“It was a very painful learning experience but a very deep learning experience. The problem with the film was that it didn’t take a position [on the abortion issue], and people couldn’t categorize it. Our society is one of taxonomy — we have to classify everything and everybody. In that respect, I think I needed to pay some attention to the market. I’ve also learned over the years to try to keep my emotions out of it. I talked to an advisor once who said, ‘The best hitters in baseball only hit the ball three times out of 10.’ If you strike out, say to yourself, ‘How did this happen?’ Adjust your swing. Adjust your stance. Don’t just sit there and say, ‘Oh, I struck out. I lost the game. Woe is me.’ Say, ‘OK, what do I do differently next time?’”
Jim Keyes ’80
Having spent more than two decades as an executive at 7-Eleven, Jim Keyes ’80 knows how to weather a storm. During his tenure, he helped guide the convenience-store chain out of bankruptcy and into 36 consecutive quarters of revenue growth with a tenfold increase in equity value. It came as no surprise, then, that in 2007 Keyes took on the challenge of breathing new life into ailing video-rental company Blockbuster. Burdened by debt, a depressed stock price, and weak performance, Blockbuster was facing tough competition from new entrants to the field like Netflix and Redbox. Keyes saw an opportunity “to take one of the best-known brands in media entertainment and transform it from a physical presence into a digital presence,” he says, explaining that the goal was to create a video-content powerhouse that would dominate both the brick-and-mortar and online-streaming arenas. By September 2008, Keyes had helped Blockbuster increase its sales, bump up its debt rating with Moody’s and S&P, and purchase a digital-streaming company called Movielink, “which put us on the path for the strategic plan we were talking about,” he says.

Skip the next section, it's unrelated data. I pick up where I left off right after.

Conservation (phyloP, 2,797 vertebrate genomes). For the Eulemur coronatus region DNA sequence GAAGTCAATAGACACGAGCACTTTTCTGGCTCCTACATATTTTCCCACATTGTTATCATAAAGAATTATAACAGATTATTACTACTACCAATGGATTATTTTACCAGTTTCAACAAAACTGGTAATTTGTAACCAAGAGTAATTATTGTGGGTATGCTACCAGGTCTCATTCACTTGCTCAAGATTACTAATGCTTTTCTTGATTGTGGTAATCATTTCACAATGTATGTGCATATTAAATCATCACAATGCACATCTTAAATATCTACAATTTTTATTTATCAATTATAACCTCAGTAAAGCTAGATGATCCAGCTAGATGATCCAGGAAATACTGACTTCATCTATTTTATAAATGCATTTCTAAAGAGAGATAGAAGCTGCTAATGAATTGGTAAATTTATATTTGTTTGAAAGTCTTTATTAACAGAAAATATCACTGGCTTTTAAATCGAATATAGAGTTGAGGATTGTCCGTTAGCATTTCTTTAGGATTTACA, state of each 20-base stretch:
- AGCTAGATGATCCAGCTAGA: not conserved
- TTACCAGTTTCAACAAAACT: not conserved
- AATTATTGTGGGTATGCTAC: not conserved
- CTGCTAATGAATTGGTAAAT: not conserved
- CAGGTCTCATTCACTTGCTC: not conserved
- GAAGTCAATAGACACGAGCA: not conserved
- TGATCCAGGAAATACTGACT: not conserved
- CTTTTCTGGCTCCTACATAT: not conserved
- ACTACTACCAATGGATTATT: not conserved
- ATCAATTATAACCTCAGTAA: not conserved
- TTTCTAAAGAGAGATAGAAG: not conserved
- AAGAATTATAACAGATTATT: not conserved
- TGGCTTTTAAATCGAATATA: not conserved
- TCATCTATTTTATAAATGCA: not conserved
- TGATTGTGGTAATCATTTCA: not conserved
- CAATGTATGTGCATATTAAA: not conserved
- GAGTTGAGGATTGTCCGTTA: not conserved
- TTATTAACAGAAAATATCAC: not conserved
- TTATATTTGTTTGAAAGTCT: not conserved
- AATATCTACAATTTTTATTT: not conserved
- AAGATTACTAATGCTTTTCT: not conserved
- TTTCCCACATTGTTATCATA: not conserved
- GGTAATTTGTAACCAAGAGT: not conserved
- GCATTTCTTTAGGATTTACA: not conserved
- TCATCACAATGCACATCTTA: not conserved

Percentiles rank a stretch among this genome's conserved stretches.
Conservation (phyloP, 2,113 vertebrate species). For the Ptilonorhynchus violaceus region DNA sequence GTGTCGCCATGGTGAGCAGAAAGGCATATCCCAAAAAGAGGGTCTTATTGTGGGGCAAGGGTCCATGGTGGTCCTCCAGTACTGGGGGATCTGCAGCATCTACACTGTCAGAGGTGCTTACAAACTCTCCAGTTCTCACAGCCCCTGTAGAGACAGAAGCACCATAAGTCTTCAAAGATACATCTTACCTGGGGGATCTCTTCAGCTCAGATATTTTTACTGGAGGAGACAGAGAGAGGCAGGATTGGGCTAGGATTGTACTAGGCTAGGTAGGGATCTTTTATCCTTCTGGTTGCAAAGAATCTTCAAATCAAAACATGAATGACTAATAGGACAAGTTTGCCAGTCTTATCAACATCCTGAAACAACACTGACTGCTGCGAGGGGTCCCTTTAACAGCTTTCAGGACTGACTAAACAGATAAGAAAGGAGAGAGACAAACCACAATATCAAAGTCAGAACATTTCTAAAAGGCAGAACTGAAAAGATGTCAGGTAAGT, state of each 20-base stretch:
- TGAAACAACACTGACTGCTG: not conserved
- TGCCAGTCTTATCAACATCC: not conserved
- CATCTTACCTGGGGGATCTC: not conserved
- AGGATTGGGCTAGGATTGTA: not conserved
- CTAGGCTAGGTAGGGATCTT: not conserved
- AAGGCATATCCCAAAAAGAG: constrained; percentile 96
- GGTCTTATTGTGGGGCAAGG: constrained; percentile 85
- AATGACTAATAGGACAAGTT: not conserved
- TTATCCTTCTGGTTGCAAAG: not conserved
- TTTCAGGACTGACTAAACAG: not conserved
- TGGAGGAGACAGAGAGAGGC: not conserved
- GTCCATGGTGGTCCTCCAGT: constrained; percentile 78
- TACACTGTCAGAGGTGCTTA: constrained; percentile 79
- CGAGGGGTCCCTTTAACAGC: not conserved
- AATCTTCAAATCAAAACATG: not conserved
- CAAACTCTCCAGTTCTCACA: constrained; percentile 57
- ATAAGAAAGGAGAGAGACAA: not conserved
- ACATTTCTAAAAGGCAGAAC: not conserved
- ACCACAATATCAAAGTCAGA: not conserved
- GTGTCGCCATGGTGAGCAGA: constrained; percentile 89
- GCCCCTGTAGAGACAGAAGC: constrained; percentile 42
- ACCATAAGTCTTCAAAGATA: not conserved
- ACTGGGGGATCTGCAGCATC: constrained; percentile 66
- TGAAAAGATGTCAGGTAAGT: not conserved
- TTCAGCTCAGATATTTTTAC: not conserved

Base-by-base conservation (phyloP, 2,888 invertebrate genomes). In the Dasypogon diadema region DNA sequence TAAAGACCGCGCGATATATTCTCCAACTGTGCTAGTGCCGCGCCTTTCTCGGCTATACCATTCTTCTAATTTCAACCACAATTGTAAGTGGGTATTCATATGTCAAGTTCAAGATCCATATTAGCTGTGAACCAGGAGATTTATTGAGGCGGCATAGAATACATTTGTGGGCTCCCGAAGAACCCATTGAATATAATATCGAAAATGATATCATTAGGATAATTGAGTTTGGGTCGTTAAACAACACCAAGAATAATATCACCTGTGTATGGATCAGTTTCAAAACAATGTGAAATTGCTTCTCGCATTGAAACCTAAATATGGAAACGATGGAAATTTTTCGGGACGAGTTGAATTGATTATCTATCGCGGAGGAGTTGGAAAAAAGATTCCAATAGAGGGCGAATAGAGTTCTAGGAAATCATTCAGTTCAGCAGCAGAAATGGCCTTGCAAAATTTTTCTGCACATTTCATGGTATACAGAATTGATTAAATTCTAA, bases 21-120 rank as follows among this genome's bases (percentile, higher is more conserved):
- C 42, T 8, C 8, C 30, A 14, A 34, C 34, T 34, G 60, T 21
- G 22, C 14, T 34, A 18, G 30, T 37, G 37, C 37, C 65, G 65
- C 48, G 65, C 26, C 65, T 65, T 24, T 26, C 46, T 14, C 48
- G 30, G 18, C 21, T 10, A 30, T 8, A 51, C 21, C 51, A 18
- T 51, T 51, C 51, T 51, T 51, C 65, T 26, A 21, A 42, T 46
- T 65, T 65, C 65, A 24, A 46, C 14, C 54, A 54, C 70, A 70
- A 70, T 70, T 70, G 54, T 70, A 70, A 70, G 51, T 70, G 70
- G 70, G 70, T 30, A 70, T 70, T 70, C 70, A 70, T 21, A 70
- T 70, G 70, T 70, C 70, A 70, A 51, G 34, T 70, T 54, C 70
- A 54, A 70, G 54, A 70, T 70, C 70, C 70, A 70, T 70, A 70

And then, the financial crisis hit.
“In 2009 we were forced from being on the offense — trying to reposition the company strategically and leapfrog Netflix into streaming — into defensive mode,” he says, noting the company suspended its plans to convert to a digital-streaming business. This change in strategy resulted in one major missed opportunity.